(B) a past Internal Revenue Service audit (not necessarily for employment tax purposes) of the taxpayer, if the audit entailed no assessment attributable to the taxpayer's employment tax treatment of individuals holding positions substantially similar to the position held by the individual whose status is at issue * * *; or
(c) long-standing recognized practice of a significant segment of the industry in which the individual was engaged * * *.
A taxpayer who fails to meet any of the safe havens is still entitled to relief if the taxpayer can demonstrate, in some other manner, a reasonable basis for not treating the individual as an employee. Id.
Here, petitioner asserts that its position is supported by the following excerpt from Durando v. United States, 70 F.3d 548, 552 (9th Cir.1995):
[It is] improper to treat income earned by a corporation through its trade or business as though it were earned directly by its shareholders, even when, as here, the shareholders' services help to produce that income. An S corporation's income passes through to its shareholders not because they helped to create that income, but because they are shareholders.
The excerpt relied upon by petitioner does not support petitioner's position. Respondent is not attempting to treat petitioner's income as though the income were earned directly by Dr. Sadanaga. Rather, the issue in this case is whether the distributions paid to Dr. Sadanaga are wages paid to Dr. Sadanaga as an employee of petitioner.
Petitioner asserts that Durando v. United States, supra, holds that an S corporation shareholder is not an employee for purposes of deducting contributions to a Keogh plan. Petitioner misstates the holding of Durando v. United States. Contrary to petitioner's assertion, the taxpayers in the Durando case did not claim to be employees of an S corporation. Rather, such taxpayers were self-employed individuals, who in that capacity earned income reportable on Schedule C, Profit (or Loss) From Business or Profession, and were shareholders in several S corporations. They claimed Keogh retirement plan deductions by adding their shares of income from the several S corporations to the amounts reported on their Schedules C and taking a deduction of 15 percent of the total. The Commissioner disallowed the deductions attributable to the income from the S corporations. The taxpayers' Keogh plans were not qualified plans established by the S corporations for their employees. Citing section 1372, the court specifically noted that “S corporations can establish retirement plans for their employees, including those who are also shareholders” and that shareholders “who provide services to an S corporation can be treated like employees and covered by that corporation's retirement plan.” Durando v. United States, supra at 551. In sum, the Durando case does not provide a reasonable basis for not treating Dr. Sadanaga as an employee.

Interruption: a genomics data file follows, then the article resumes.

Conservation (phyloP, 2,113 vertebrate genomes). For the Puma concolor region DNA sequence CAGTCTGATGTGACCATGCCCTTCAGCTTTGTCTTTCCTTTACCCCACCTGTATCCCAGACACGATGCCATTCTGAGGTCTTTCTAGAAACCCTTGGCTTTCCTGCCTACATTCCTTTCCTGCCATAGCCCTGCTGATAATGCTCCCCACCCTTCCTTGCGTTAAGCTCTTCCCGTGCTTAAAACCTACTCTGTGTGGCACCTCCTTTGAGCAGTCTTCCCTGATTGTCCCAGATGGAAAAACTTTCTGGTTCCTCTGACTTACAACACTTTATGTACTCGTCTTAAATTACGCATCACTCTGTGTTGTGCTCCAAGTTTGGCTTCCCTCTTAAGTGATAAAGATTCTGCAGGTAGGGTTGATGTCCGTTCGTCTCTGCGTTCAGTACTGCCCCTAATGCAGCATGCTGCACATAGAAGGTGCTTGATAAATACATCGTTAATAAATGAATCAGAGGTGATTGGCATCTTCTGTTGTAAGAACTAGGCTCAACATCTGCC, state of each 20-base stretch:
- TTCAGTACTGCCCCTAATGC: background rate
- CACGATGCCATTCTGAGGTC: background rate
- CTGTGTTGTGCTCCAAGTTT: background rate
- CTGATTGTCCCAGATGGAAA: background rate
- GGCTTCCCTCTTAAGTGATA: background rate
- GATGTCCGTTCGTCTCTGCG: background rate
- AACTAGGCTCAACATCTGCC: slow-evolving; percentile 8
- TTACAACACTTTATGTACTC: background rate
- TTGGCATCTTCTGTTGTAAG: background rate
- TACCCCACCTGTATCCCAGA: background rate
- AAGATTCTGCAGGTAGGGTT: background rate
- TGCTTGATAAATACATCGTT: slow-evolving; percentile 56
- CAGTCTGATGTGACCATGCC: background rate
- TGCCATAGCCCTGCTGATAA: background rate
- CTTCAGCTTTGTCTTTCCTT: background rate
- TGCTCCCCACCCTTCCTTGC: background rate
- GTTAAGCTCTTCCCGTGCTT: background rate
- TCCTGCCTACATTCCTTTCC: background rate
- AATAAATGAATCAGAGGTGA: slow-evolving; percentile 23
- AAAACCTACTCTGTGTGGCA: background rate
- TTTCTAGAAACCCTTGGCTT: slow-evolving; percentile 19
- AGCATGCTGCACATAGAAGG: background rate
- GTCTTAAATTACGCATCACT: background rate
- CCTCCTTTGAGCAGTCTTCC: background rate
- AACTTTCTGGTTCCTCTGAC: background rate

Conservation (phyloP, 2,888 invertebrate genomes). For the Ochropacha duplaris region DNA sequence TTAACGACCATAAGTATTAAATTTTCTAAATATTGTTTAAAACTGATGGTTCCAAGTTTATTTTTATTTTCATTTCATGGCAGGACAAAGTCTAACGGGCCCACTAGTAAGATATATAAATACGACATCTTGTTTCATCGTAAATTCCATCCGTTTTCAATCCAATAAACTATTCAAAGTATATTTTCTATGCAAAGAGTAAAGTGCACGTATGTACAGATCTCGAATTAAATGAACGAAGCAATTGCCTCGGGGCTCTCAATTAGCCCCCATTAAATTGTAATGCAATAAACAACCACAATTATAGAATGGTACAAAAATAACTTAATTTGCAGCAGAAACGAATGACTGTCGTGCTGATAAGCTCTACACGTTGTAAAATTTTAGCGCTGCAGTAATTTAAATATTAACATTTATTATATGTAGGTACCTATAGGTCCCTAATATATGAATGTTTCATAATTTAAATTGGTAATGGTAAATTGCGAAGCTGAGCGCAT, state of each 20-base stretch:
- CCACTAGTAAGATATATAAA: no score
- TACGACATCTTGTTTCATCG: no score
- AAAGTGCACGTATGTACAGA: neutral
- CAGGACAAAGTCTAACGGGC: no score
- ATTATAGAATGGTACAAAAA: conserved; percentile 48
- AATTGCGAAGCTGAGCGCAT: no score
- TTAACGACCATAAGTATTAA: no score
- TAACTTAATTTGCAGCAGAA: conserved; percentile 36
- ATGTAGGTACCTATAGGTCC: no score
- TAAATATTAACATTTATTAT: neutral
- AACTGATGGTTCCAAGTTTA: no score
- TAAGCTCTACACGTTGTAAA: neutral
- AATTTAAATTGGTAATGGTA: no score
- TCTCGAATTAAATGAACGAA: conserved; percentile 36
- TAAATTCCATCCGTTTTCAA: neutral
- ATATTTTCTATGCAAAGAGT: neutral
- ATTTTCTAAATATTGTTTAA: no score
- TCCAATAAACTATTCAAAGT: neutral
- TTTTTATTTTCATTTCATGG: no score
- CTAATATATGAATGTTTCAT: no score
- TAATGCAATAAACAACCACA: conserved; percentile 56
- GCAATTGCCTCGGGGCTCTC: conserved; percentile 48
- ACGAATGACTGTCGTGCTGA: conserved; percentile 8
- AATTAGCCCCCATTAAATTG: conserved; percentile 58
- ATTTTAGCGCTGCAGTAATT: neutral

Keogh plans are retirement plans for self-employed individuals. A self-employed individual can deduct contributions to a qualified retirement plan up to a limit of 15 percent of his or her earned income. Sec. 404(a)(3)(A), (8)(D).
Petitioner also relies on Rev. Rul. 59–221, 1959–1 C.B. 225. Rev. Rul. 59–221, supra, holds that where a small business corporation elects under section 1372 not to be subject to Federal income tax, the amount of its income required to be included in each shareholder's gross income does not constitute “net earnings from self-employment” to such shareholders for purposes of the Self–Employment Contributions Act. That ruling, like the Durando case, deals solely with whether amounts a shareholder receives are derived from a trade or business carried on by the shareholder. In the case at hand, the issue is whether an officer is an employee of a corporation. Rev. Rul. 59–221, supra, makes no mention of either corporate officers or their Federal employment tax status. Therefore, the ruling does not provide a reasonable basis for treating Dr. Sadanaga other than as an employee.